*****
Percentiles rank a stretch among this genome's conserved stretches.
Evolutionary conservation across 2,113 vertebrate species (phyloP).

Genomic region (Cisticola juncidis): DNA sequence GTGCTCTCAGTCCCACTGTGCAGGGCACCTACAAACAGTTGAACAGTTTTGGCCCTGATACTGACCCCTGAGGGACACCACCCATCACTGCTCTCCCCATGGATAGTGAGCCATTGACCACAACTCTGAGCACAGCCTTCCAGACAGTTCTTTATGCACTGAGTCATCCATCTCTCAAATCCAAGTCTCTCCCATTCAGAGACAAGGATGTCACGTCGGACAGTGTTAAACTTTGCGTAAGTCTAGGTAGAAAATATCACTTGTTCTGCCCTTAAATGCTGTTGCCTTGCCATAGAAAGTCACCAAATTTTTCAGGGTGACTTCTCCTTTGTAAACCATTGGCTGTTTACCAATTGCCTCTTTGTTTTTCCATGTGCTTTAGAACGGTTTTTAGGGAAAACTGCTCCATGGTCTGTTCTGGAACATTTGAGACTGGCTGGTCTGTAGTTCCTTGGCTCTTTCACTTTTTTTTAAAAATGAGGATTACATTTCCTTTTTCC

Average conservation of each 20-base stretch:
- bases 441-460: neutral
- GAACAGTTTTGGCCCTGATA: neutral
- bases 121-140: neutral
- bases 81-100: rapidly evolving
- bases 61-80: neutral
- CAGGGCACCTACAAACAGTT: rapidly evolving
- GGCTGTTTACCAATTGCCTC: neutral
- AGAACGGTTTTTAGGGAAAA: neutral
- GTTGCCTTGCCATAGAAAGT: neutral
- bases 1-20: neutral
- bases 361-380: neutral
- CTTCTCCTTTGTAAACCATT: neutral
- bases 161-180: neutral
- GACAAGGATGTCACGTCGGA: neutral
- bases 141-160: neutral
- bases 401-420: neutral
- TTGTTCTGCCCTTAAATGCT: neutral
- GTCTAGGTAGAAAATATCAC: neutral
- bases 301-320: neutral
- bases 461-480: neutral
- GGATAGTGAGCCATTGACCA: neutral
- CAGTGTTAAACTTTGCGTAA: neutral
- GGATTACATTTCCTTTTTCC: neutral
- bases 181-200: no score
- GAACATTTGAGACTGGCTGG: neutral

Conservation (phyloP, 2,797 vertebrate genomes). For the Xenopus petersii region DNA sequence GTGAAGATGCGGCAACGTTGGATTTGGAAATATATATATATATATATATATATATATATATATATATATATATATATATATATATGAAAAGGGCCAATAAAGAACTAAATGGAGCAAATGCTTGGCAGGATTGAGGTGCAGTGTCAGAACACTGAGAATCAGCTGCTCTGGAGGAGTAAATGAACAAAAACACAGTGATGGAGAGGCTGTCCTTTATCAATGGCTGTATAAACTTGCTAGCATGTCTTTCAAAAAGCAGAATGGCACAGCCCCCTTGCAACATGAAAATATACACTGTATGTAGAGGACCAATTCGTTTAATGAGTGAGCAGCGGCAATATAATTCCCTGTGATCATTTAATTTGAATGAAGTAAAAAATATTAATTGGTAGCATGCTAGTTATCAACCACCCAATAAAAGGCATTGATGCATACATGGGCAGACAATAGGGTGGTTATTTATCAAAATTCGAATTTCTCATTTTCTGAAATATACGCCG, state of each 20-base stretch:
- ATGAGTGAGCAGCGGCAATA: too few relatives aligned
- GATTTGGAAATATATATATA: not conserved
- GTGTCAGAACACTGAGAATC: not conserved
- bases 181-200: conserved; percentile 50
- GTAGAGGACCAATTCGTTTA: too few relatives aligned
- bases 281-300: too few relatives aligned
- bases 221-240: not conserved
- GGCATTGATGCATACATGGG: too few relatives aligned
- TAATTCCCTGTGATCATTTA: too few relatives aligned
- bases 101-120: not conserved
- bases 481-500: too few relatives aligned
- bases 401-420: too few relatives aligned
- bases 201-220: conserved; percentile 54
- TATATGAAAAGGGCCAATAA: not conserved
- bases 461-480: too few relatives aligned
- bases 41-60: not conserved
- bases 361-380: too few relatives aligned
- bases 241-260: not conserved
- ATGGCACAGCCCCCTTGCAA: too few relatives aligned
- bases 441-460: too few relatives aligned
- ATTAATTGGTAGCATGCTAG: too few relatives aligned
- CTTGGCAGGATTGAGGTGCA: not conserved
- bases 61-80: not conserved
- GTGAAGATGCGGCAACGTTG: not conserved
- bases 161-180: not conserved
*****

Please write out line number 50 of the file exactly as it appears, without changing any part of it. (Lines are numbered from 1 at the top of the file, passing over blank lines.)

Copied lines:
- bases 441-460: too few relatives aligned